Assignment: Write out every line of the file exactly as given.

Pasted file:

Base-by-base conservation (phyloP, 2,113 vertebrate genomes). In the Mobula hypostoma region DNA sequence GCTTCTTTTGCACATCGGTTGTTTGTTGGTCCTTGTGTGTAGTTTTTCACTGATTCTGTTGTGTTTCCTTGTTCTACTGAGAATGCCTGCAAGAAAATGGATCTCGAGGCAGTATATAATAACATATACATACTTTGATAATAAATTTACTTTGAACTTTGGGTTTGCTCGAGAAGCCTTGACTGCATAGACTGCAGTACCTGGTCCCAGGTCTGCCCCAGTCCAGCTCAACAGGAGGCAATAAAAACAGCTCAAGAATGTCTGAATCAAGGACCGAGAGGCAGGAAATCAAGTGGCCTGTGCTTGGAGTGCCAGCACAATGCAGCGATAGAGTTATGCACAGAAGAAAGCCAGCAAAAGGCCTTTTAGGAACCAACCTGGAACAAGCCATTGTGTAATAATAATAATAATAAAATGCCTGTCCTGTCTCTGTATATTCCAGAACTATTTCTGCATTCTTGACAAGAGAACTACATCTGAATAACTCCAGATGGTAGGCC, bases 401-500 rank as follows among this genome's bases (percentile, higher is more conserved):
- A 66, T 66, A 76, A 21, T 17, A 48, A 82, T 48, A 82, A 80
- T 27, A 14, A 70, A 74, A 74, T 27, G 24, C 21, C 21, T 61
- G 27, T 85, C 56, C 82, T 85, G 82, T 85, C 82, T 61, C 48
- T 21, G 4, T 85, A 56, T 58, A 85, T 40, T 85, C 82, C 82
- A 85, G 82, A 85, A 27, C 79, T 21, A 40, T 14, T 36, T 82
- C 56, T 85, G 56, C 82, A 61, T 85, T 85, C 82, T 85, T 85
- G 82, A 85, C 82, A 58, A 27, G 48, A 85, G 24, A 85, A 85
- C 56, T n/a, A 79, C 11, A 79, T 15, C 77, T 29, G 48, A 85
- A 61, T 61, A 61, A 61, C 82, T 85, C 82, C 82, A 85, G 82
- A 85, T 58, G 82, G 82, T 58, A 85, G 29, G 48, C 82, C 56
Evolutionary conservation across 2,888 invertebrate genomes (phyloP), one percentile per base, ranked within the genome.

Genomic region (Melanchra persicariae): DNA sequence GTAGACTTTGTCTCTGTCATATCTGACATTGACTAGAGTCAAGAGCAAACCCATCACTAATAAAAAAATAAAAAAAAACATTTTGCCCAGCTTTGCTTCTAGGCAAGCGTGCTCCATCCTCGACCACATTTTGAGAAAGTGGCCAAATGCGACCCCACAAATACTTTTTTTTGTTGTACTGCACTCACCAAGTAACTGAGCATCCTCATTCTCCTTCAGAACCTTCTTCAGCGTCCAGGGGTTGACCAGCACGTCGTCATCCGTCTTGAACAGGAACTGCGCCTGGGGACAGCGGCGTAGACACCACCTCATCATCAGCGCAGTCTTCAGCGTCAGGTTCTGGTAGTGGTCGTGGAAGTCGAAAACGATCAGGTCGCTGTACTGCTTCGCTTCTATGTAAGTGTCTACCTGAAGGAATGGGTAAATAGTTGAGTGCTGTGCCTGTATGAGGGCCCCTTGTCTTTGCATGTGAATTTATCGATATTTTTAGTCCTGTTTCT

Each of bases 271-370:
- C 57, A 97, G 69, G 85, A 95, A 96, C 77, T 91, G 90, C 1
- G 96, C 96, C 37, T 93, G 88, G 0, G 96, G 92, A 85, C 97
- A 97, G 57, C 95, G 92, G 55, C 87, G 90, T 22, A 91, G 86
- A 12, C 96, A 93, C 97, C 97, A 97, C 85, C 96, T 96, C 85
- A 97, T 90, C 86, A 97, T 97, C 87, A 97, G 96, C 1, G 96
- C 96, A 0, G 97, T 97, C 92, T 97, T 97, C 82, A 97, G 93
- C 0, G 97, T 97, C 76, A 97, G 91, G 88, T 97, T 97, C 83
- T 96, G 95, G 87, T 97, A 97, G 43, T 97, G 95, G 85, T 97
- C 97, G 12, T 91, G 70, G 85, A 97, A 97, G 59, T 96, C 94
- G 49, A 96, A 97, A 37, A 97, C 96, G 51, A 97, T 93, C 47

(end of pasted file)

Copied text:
Base-by-base conservation (phyloP, 2,113 vertebrate genomes). In the Mobula hypostoma region DNA sequence GCTTCTTTTGCACATCGGTTGTTTGTTGGTCCTTGTGTGTAGTTTTTCACTGATTCTGTTGTGTTTCCTTGTTCTACTGAGAATGCCTGCAAGAAAATGGATCTCGAGGCAGTATATAATAACATATACATACTTTGATAATAAATTTACTTTGAACTTTGGGTTTGCTCGAGAAGCCTTGACTGCATAGACTGCAGTACCTGGTCCCAGGTCTGCCCCAGTCCAGCTCAACAGGAGGCAATAAAAACAGCTCAAGAATGTCTGAATCAAGGACCGAGAGGCAGGAAATCAAGTGGCCTGTGCTTGGAGTGCCAGCACAATGCAGCGATAGAGTTATGCACAGAAGAAAGCCAGCAAAAGGCCTTTTAGGAACCAACCTGGAACAAGCCATTGTGTAATAATAATAATAATAAAATGCCTGTCCTGTCTCTGTATATTCCAGAACTATTTCTGCATTCTTGACAAGAGAACTACATCTGAATAACTCCAGATGGTAGGCC, bases 401-500 rank as follows among this genome's bases (percentile, higher is more conserved):
- A 66, T 66, A 76, A 21, T 17, A 48, A 82, T 48, A 82, A 80
- T 27, A 14, A 70, A 74, A 74, T 27, G 24, C 21, C 21, T 61
- G 27, T 85, C 56, C 82, T 85, G 82, T 85, C 82, T 61, C 48
- T 21, G 4, T 85, A 56, T 58, A 85, T 40, T 85, C 82, C 82
- A 85, G 82, A 85, A 27, C 79, T 21, A 40, T 14, T 36, T 82
- C 56, T 85, G 56, C 82, A 61, T 85, T 85, C 82, T 85, T 85
- G 82, A 85, C 82, A 58, A 27, G 48, A 85, G 24, A 85, A 85
- C 56, T n/a, A 79, C 11, A 79, T 15, C 77, T 29, G 48, A 85
- A 61, T 61, A 61, A 61, C 82, T 85, C 82, C 82, A 85, G 82
- A 85, T 58, G 82, G 82, T 58, A 85, G 29, G 48, C 82, C 56
Evolutionary conservation across 2,888 invertebrate genomes (phyloP), one percentile per base, ranked within the genome.

Genomic region (Melanchra persicariae): DNA sequence GTAGACTTTGTCTCTGTCATATCTGACATTGACTAGAGTCAAGAGCAAACCCATCACTAATAAAAAAATAAAAAAAAACATTTTGCCCAGCTTTGCTTCTAGGCAAGCGTGCTCCATCCTCGACCACATTTTGAGAAAGTGGCCAAATGCGACCCCACAAATACTTTTTTTTGTTGTACTGCACTCACCAAGTAACTGAGCATCCTCATTCTCCTTCAGAACCTTCTTCAGCGTCCAGGGGTTGACCAGCACGTCGTCATCCGTCTTGAACAGGAACTGCGCCTGGGGACAGCGGCGTAGACACCACCTCATCATCAGCGCAGTCTTCAGCGTCAGGTTCTGGTAGTGGTCGTGGAAGTCGAAAACGATCAGGTCGCTGTACTGCTTCGCTTCTATGTAAGTGTCTACCTGAAGGAATGGGTAAATAGTTGAGTGCTGTGCCTGTATGAGGGCCCCTTGTCTTTGCATGTGAATTTATCGATATTTTTAGTCCTGTTTCT

Each of bases 271-370:
- C 57, A 97, G 69, G 85, A 95, A 96, C 77, T 91, G 90, C 1
- G 96, C 96, C 37, T 93, G 88, G 0, G 96, G 92, A 85, C 97
- A 97, G 57, C 95, G 92, G 55, C 87, G 90, T 22, A 91, G 86
- A 12, C 96, A 93, C 97, C 97, A 97, C 85, C 96, T 96, C 85
- A 97, T 90, C 86, A 97, T 97, C 87, A 97, G 96, C 1, G 96
- C 96, A 0, G 97, T 97, C 92, T 97, T 97, C 82, A 97, G 93
- C 0, G 97, T 97, C 76, A 97, G 91, G 88, T 97, T 97, C 83
- T 96, G 95, G 87, T 97, A 97, G 43, T 97, G 95, G 85, T 97
- C 97, G 12, T 91, G 70, G 85, A 97, A 97, G 59, T 96, C 94
- G 49, A 96, A 97, A 37, A 97, C 96, G 51, A 97, T 93, C 47